In June 2016, Mardini received one of ten team berths (a.k.a., she got a position on the team) to compete in Brazil, The Olympics reported. She went on to win her 100m butterfly heat and rank 41st of 45 competitors overall.
"Many athletes can take her as a role model because she's so focused on her goals and organizes her life around them," Sven said at a 2016 press conference for the Olympics, according to ABC News.
He’s been a source of support for Yusra and their family.
Sven is “more like a big brother” than a coach to Yusra, according to Vogue. He was worried about how much publicity she was exposed to in 2017, especially since the violence in Syria wasn’t slowing down. “She became more and more comfortable,” he told the outlet. “I ask her if she wants to just be a normal teenager for a while, and she always says, ‘No! This is my life. I’m happy to be alive.’”
And, in 2018, Sara was arrested while working with a refugee aid org, facing charges of spying and trafficking, and smuggling migrants into the country. She spent 107 days in prison before being released on bail, per TIME. Sven worked with Sara's college, Bard University in Berlin, to put together a team of lawyers to help her, per ABC News. And despite the fact that Amnesty International said Sara's charges are “trumped up” and “farcical,” she could face 25 years in prison.
Sven also taught the actors playing the Mardini sisters how to swim.
Fun fact: The actors portraying Yusra and Sara, Nathalie and Manal Issa, are actually sisters in their own right. And Sven gave Nathalie some of her very first swim lessons. “She was in Berlin at the time during the lockdown and he was kind enough to let her into his swimming pool,” The Swimmers director and screenplay writer, Sally El Hosaini, told Forbes. (Yusra also doubled as herself for some of the swimming pool portions when they were finishing shooting the film.)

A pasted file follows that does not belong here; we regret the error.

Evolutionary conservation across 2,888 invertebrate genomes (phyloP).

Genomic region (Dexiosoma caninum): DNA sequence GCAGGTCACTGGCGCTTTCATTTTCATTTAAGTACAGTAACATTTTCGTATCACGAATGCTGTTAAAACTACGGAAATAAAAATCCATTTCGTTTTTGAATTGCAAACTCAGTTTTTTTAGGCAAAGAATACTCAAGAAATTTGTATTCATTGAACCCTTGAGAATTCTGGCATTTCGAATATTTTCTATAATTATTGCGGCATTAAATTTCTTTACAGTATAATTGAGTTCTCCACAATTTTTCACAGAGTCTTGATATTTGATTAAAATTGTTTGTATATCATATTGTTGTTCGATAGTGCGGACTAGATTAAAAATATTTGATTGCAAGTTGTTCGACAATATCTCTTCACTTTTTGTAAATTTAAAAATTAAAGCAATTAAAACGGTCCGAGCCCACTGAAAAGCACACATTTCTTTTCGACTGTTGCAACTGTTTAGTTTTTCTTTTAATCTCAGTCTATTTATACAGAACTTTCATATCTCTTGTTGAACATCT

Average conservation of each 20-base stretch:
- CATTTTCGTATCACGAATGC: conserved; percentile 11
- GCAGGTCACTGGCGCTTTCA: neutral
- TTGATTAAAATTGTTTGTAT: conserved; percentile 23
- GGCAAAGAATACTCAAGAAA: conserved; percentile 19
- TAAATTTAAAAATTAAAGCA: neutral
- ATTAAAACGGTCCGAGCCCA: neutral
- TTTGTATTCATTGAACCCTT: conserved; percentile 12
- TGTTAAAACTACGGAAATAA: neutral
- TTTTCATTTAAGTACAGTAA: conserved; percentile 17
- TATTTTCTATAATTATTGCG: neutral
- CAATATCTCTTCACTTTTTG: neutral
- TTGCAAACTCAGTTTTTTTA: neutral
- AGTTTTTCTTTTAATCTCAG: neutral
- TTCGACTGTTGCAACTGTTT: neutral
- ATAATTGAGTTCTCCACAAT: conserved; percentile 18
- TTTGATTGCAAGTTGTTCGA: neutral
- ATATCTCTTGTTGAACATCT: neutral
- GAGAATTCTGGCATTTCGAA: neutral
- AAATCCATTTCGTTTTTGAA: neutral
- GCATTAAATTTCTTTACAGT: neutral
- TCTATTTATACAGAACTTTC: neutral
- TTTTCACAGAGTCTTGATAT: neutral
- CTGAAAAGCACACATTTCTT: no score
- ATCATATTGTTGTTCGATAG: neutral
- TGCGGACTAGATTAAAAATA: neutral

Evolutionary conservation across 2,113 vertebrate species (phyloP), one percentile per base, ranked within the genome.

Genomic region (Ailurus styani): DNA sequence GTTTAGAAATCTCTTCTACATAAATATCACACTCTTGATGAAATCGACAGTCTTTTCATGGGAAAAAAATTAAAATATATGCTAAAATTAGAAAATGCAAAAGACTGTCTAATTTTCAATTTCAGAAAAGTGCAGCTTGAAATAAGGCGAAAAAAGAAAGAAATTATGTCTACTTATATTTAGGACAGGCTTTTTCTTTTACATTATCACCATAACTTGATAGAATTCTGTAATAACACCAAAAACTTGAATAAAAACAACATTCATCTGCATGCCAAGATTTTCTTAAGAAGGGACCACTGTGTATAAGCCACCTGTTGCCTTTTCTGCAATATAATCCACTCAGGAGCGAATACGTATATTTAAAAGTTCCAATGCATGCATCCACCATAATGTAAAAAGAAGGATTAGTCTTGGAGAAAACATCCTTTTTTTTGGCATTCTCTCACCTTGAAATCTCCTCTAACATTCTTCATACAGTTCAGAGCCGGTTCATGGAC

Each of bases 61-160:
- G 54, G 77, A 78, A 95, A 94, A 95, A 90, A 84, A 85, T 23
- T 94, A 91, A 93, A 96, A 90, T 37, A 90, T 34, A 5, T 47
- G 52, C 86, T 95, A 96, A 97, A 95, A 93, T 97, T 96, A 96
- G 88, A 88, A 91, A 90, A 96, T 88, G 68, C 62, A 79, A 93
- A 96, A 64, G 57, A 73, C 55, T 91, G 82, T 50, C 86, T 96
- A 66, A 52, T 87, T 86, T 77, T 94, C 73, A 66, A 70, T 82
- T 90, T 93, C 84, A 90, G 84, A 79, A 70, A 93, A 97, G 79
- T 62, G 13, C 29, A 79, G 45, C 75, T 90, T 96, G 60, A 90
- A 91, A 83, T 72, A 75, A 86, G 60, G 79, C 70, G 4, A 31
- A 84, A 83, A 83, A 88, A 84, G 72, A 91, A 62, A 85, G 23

Oh, and the real Yusra actually appears in some of the swimming scenes!
Sven still works with the Olympics.
He's about 41 years old now, and works a public relations manager in stakeholder communication for the Special Olympics World Games Berlin 2023 based in Berlin, a role he began in September 2022, according to his LinkedIn. (The Special Olympics are for children and adults with mental and physical disabilities.) Sven also helped Yusra organize the “Yusra Mardini Swim Camp” in Berlin, which taught refugee children how to swim in 2021, according to The Olympics.
Before that, Sven was a manager at Wasserfreunde Spandau 04, where he taught the Mardinis, for over four years, supervising sports projects and working on media relations since June 2018. And of course, he worked as Yusra’s swim coach from October 2015 to September 2018.
Sven took to Instagram on September 26 to announce his job shift, saying his time at Wasserfreunde Spandau 04 is “definitely not over.”
“I am grateful to all colleagues and friends in the club for the wonderful time so far,” he wrote. “I am now very much looking forward to my new tasks and am very happy with the way I have been received. The tasks are varied and exciting. The biggest inclusive event in the world will soon stop in Berlin and we will make it shine.”